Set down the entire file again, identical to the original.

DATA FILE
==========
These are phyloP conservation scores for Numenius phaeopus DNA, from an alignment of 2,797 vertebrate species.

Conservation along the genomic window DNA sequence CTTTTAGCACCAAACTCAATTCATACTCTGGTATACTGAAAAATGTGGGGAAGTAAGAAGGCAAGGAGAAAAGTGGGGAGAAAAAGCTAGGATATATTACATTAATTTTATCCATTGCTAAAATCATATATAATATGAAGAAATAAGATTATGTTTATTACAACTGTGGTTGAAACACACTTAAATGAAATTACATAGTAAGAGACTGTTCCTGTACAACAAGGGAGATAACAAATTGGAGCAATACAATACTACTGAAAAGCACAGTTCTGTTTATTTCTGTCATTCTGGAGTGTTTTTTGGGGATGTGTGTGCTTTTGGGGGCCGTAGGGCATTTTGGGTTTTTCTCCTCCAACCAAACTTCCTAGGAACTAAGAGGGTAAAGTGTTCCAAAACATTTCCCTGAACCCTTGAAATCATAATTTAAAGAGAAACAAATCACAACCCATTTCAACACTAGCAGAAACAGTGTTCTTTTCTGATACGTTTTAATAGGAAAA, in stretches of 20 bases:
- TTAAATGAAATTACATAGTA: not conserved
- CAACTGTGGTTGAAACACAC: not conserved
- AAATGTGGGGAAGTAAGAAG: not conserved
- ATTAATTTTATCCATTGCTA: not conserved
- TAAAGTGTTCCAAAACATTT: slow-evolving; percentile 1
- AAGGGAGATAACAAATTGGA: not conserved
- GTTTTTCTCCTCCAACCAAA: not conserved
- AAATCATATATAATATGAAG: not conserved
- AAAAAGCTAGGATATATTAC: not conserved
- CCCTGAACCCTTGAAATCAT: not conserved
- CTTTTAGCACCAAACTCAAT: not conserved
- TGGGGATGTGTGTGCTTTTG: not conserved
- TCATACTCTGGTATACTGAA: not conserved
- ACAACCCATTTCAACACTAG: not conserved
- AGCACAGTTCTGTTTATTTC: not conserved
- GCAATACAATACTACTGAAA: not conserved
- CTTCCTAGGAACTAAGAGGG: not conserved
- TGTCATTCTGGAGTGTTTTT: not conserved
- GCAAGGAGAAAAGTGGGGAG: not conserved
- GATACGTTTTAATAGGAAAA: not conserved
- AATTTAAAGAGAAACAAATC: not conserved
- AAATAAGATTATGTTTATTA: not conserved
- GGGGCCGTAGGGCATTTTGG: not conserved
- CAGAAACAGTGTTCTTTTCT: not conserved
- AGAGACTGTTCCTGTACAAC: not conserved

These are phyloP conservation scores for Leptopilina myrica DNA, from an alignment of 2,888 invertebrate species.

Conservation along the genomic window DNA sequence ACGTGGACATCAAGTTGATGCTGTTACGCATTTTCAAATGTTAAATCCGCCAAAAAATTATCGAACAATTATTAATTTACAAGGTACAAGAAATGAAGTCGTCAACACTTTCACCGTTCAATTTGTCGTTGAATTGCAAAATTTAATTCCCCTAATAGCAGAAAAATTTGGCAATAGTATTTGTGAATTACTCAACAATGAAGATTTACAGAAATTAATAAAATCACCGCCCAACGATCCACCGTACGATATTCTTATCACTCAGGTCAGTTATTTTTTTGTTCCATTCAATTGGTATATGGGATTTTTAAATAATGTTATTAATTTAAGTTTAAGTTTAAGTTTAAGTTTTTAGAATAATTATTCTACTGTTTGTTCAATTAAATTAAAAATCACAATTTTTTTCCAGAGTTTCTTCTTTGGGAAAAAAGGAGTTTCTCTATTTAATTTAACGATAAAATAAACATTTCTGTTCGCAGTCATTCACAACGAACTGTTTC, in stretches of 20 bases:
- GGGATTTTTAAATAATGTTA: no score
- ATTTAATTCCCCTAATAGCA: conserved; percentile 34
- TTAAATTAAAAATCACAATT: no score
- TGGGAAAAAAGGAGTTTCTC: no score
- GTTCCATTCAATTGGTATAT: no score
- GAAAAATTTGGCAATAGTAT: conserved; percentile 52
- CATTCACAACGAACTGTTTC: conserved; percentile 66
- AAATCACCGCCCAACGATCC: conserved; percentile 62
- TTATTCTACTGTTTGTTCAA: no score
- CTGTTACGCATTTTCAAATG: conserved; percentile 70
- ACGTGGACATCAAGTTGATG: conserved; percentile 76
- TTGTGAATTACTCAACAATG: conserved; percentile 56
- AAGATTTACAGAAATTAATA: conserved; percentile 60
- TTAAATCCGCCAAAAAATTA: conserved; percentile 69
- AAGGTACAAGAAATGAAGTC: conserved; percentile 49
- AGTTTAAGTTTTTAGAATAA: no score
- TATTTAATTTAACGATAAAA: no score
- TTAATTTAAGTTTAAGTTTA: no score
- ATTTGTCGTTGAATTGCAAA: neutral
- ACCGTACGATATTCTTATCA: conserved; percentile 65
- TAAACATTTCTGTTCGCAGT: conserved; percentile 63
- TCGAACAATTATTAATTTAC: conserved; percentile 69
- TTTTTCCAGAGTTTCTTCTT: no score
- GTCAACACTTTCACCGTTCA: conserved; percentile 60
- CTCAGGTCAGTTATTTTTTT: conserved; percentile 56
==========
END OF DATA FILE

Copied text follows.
These are phyloP conservation scores for Numenius phaeopus DNA, from an alignment of 2,797 vertebrate species.

Conservation along the genomic window DNA sequence CTTTTAGCACCAAACTCAATTCATACTCTGGTATACTGAAAAATGTGGGGAAGTAAGAAGGCAAGGAGAAAAGTGGGGAGAAAAAGCTAGGATATATTACATTAATTTTATCCATTGCTAAAATCATATATAATATGAAGAAATAAGATTATGTTTATTACAACTGTGGTTGAAACACACTTAAATGAAATTACATAGTAAGAGACTGTTCCTGTACAACAAGGGAGATAACAAATTGGAGCAATACAATACTACTGAAAAGCACAGTTCTGTTTATTTCTGTCATTCTGGAGTGTTTTTTGGGGATGTGTGTGCTTTTGGGGGCCGTAGGGCATTTTGGGTTTTTCTCCTCCAACCAAACTTCCTAGGAACTAAGAGGGTAAAGTGTTCCAAAACATTTCCCTGAACCCTTGAAATCATAATTTAAAGAGAAACAAATCACAACCCATTTCAACACTAGCAGAAACAGTGTTCTTTTCTGATACGTTTTAATAGGAAAA, in stretches of 20 bases:
- TTAAATGAAATTACATAGTA: not conserved
- CAACTGTGGTTGAAACACAC: not conserved
- AAATGTGGGGAAGTAAGAAG: not conserved
- ATTAATTTTATCCATTGCTA: not conserved
- TAAAGTGTTCCAAAACATTT: slow-evolving; percentile 1
- AAGGGAGATAACAAATTGGA: not conserved
- GTTTTTCTCCTCCAACCAAA: not conserved
- AAATCATATATAATATGAAG: not conserved
- AAAAAGCTAGGATATATTAC: not conserved
- CCCTGAACCCTTGAAATCAT: not conserved
- CTTTTAGCACCAAACTCAAT: not conserved
- TGGGGATGTGTGTGCTTTTG: not conserved
- TCATACTCTGGTATACTGAA: not conserved
- ACAACCCATTTCAACACTAG: not conserved
- AGCACAGTTCTGTTTATTTC: not conserved
- GCAATACAATACTACTGAAA: not conserved
- CTTCCTAGGAACTAAGAGGG: not conserved
- TGTCATTCTGGAGTGTTTTT: not conserved
- GCAAGGAGAAAAGTGGGGAG: not conserved
- GATACGTTTTAATAGGAAAA: not conserved
- AATTTAAAGAGAAACAAATC: not conserved
- AAATAAGATTATGTTTATTA: not conserved
- GGGGCCGTAGGGCATTTTGG: not conserved
- CAGAAACAGTGTTCTTTTCT: not conserved
- AGAGACTGTTCCTGTACAAC: not conserved

These are phyloP conservation scores for Leptopilina myrica DNA, from an alignment of 2,888 invertebrate species.

Conservation along the genomic window DNA sequence ACGTGGACATCAAGTTGATGCTGTTACGCATTTTCAAATGTTAAATCCGCCAAAAAATTATCGAACAATTATTAATTTACAAGGTACAAGAAATGAAGTCGTCAACACTTTCACCGTTCAATTTGTCGTTGAATTGCAAAATTTAATTCCCCTAATAGCAGAAAAATTTGGCAATAGTATTTGTGAATTACTCAACAATGAAGATTTACAGAAATTAATAAAATCACCGCCCAACGATCCACCGTACGATATTCTTATCACTCAGGTCAGTTATTTTTTTGTTCCATTCAATTGGTATATGGGATTTTTAAATAATGTTATTAATTTAAGTTTAAGTTTAAGTTTAAGTTTTTAGAATAATTATTCTACTGTTTGTTCAATTAAATTAAAAATCACAATTTTTTTCCAGAGTTTCTTCTTTGGGAAAAAAGGAGTTTCTCTATTTAATTTAACGATAAAATAAACATTTCTGTTCGCAGTCATTCACAACGAACTGTTTC, in stretches of 20 bases:
- GGGATTTTTAAATAATGTTA: no score
- ATTTAATTCCCCTAATAGCA: conserved; percentile 34
- TTAAATTAAAAATCACAATT: no score
- TGGGAAAAAAGGAGTTTCTC: no score
- GTTCCATTCAATTGGTATAT: no score
- GAAAAATTTGGCAATAGTAT: conserved; percentile 52
- CATTCACAACGAACTGTTTC: conserved; percentile 66
- AAATCACCGCCCAACGATCC: conserved; percentile 62
- TTATTCTACTGTTTGTTCAA: no score
- CTGTTACGCATTTTCAAATG: conserved; percentile 70
- ACGTGGACATCAAGTTGATG: conserved; percentile 76
- TTGTGAATTACTCAACAATG: conserved; percentile 56
- AAGATTTACAGAAATTAATA: conserved; percentile 60
- TTAAATCCGCCAAAAAATTA: conserved; percentile 69
- AAGGTACAAGAAATGAAGTC: conserved; percentile 49
- AGTTTAAGTTTTTAGAATAA: no score
- TATTTAATTTAACGATAAAA: no score
- TTAATTTAAGTTTAAGTTTA: no score
- ATTTGTCGTTGAATTGCAAA: neutral
- ACCGTACGATATTCTTATCA: conserved; percentile 65
- TAAACATTTCTGTTCGCAGT: conserved; percentile 63
- TCGAACAATTATTAATTTAC: conserved; percentile 69
- TTTTTCCAGAGTTTCTTCTT: no score
- GTCAACACTTTCACCGTTCA: conserved; percentile 60
- CTCAGGTCAGTTATTTTTTT: conserved; percentile 56